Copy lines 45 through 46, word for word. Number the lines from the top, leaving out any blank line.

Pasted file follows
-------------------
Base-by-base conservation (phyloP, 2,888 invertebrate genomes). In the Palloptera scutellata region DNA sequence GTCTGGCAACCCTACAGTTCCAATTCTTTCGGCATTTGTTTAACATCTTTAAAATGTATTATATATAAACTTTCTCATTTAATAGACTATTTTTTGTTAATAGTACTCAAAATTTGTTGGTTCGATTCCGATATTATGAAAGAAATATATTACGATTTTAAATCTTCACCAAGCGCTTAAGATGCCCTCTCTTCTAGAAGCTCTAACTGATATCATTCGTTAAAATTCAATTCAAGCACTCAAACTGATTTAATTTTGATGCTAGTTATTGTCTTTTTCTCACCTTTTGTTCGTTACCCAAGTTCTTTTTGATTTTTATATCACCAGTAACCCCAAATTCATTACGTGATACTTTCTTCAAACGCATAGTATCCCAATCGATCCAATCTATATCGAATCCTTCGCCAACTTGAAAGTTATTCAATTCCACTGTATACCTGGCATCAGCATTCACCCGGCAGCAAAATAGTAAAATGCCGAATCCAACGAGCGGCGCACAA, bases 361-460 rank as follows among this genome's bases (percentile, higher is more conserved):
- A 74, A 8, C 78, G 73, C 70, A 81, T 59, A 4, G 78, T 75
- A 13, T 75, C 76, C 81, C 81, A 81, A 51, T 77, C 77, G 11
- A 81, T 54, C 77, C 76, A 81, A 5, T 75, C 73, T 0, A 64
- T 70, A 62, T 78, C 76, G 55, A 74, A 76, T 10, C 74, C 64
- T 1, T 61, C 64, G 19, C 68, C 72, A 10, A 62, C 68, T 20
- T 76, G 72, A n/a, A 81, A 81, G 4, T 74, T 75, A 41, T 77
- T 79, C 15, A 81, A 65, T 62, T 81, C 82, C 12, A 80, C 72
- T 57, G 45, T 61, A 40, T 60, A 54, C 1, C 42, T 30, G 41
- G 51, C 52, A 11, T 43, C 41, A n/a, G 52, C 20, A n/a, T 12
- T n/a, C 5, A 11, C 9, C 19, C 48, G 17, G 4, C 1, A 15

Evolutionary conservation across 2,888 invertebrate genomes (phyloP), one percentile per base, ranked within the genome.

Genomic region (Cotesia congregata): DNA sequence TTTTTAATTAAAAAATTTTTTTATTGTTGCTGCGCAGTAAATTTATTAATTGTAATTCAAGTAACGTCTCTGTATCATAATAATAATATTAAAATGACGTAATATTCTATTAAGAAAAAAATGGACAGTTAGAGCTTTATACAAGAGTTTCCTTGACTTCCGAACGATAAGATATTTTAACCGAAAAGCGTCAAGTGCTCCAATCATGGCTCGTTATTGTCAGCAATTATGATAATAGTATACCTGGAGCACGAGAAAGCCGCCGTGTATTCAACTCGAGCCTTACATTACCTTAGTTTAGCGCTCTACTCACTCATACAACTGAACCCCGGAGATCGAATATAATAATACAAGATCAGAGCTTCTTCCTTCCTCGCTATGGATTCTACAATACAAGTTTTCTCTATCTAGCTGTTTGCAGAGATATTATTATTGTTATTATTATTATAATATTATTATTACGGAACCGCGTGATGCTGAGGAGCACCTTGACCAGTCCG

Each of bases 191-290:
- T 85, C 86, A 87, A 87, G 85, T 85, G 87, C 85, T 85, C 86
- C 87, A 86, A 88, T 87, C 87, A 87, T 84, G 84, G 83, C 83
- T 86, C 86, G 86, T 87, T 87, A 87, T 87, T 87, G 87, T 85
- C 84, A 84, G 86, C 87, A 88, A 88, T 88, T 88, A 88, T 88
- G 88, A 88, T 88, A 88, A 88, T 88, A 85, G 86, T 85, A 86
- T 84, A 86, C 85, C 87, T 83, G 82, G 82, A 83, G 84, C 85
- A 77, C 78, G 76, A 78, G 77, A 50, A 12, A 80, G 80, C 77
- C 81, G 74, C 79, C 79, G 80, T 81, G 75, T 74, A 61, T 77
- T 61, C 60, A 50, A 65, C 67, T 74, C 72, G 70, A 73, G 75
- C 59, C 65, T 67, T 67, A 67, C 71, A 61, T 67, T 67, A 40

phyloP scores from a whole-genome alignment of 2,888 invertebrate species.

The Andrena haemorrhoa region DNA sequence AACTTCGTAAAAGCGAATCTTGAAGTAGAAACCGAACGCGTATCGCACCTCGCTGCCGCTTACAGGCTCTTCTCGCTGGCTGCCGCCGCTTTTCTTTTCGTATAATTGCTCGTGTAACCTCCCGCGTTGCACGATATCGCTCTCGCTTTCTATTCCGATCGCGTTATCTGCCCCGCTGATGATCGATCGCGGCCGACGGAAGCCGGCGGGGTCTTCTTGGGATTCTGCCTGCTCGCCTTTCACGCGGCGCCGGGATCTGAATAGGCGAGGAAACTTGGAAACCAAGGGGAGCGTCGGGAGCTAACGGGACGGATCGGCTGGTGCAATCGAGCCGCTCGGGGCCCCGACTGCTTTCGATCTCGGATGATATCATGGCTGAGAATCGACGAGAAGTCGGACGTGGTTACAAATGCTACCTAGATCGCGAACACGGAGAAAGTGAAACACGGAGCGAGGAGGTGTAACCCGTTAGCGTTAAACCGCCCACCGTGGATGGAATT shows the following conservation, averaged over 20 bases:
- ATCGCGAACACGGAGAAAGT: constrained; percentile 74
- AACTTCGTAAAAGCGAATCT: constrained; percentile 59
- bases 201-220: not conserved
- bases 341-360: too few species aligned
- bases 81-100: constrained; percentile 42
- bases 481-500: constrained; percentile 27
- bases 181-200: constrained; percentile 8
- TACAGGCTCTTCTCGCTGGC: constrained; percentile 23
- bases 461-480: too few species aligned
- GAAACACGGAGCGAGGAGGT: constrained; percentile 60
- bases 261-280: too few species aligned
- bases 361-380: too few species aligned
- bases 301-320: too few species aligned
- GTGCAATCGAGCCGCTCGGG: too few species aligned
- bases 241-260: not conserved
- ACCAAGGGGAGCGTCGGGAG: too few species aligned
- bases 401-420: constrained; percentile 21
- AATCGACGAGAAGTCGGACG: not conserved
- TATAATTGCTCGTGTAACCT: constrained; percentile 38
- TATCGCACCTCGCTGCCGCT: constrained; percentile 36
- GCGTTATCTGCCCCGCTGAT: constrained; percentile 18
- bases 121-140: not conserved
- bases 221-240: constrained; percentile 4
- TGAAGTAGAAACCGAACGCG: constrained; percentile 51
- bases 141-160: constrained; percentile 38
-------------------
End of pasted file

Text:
- TATAATTGCTCGTGTAACCT: constrained; percentile 38
- TATCGCACCTCGCTGCCGCT: constrained; percentile 36